HIPAA Audits Are Coming To Dental Practices

Starting in February of 2016, the Office of Civil Rights (a division of the US Department of Health and Human Services) began phase 2 of the HIPAA audit program. What does this mean for dental practitioners and other health service providers? What does a health service provider need to do to be prepared for an audit? And what happens if a provider isn’t prepared?

Let’s start with a little bit of history on HIPAA audits. In 2011 the OCR began Phase 1 of the HIPAA audit program. They selected 115 covered entities to audit for HIPAA compliance. A covered entity is defined as:  health plans,health care clearinghouses, and health care providers who electronically transmit any health information in connection with transactions for which HHS has adopted standards. At the time, they weren’t worried about Business Associates or other tangentially related businesses. These audits were very targeted and didn’t affect most health practitioners.

Microsoft Word - Address Verification Email.docx
OCR Sample Contact Letter

Fast forward to 2016 and the OCR has begun Phase 2 of this audit program. Instead of targeting just 115 providers, they are now compiling a comprehensive list of all medical service providers in the United States and will be reaching out to each provider via phone, mail, or email. Click here to view a sample contact letter. Once they add you to their list, they will make contact to find out who your HIPAA compliance officer is and ask for your HIPAA compliance documentation. They will expect you to have comprehensive documentation that generally adds up to somewhere between 50 and 150 (sometimes more) pages of legal documents, policies, training records, and other documentation.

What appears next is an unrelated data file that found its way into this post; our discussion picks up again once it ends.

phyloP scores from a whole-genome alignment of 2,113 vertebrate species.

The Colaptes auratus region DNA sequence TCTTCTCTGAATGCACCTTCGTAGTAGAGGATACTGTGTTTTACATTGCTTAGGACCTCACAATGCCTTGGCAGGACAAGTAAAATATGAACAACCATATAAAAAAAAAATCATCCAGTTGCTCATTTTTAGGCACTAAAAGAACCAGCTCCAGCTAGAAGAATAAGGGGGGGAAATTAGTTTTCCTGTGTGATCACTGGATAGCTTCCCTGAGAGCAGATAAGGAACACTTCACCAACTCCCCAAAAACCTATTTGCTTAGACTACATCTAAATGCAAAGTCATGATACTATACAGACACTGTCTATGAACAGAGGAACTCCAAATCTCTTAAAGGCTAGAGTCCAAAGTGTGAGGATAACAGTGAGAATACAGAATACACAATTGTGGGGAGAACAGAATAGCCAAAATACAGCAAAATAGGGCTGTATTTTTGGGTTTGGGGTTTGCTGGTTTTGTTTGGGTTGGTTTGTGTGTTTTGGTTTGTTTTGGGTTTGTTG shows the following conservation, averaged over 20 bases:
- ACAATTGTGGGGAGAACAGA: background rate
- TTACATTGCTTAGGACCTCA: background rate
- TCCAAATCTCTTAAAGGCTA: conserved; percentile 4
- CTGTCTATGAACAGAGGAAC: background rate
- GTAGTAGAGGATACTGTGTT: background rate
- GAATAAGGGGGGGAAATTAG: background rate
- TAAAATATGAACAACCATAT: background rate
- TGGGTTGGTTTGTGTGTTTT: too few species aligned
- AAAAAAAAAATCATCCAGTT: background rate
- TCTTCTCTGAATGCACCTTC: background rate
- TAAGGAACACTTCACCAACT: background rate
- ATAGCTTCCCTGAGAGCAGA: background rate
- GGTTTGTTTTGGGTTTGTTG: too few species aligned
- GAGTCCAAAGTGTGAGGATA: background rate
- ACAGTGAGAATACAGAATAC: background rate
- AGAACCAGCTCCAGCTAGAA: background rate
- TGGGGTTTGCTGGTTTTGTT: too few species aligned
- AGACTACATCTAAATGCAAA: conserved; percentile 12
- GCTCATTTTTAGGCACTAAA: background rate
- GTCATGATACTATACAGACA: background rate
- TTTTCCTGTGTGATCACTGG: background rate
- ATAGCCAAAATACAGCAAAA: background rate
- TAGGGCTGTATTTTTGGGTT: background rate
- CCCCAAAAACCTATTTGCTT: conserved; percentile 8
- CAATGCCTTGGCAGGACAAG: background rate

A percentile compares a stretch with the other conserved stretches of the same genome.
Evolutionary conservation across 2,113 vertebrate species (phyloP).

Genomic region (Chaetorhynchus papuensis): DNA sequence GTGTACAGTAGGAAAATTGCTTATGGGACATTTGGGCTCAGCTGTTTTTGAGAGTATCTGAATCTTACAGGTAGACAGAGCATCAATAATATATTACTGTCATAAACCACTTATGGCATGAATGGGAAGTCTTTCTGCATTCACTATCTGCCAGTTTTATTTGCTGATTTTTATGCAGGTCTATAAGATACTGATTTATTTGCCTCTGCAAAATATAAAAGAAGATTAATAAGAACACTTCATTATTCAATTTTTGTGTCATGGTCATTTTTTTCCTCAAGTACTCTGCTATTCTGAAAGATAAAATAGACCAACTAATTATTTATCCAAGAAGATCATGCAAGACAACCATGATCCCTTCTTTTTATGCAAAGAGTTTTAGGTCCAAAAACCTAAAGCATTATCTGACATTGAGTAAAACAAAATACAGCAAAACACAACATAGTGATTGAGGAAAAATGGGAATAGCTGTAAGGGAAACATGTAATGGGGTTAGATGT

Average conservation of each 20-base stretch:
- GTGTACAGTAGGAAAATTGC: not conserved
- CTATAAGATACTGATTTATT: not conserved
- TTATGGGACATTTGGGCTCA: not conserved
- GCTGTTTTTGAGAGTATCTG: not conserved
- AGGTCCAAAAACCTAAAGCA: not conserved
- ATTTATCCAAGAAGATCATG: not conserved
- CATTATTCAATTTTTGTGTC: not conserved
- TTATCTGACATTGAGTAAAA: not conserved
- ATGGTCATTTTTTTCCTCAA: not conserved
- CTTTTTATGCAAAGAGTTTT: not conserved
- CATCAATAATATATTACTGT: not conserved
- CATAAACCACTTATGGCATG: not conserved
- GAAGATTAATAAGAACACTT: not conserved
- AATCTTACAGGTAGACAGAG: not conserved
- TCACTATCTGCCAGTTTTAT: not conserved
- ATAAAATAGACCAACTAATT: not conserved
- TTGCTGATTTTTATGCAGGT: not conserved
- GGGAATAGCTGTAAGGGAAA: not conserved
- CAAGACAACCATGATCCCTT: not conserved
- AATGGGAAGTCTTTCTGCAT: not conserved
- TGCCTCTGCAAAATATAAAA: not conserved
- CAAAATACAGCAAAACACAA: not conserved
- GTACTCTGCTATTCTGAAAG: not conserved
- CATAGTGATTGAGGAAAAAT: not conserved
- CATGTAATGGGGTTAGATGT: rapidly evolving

You should already have a binder that contains all of this documentation ready to go. Part of being HIPAA compliant is being able to prove that you are HIPAA compliant. When performing HIPAA risk assessments for our clients, we generally find HIPAA documentation to be lacking or non-existent. If you don’t already have a HIPAA compliance binder, start one today. You’ll need copies of all of your policies surrounding HIPAA, records of employee HIPAA trainings, results of recent and regular internal HIPAA audits, and other documentation. If you don’t know where to start, contact J.J. Micro at 636-556-0009. With our PracticeProtect™ offering, we will help you every step of the way towards full compliance and documentation.

What happens if you are contacted and you aren’t ready for an audit? The OCR will give you 10 business days to respond with your documentation. If they don’t receive your documentation within 10 days, they will schedule a site audit. During a site audit, they will still want to see all of your documentation, but they will also want to interview your employees and look for any potential breeches or lack of documentation. From there, they will begin levying fines based on the severity of potential breeches. Benign issues could be $100 per issue, serious issues can be up to $50,000 per issue.

On average it takes somewhere between three and six months for one of our clients to go through the process of becoming HIPAA compliant. Do not wait until you are contacted by the OCR to begin the process. 10 business days is not enough time to gather all of the information, come up with your own policies, document everything, and provide the proper training for all of your employees. Get started now with PracticeProtect™!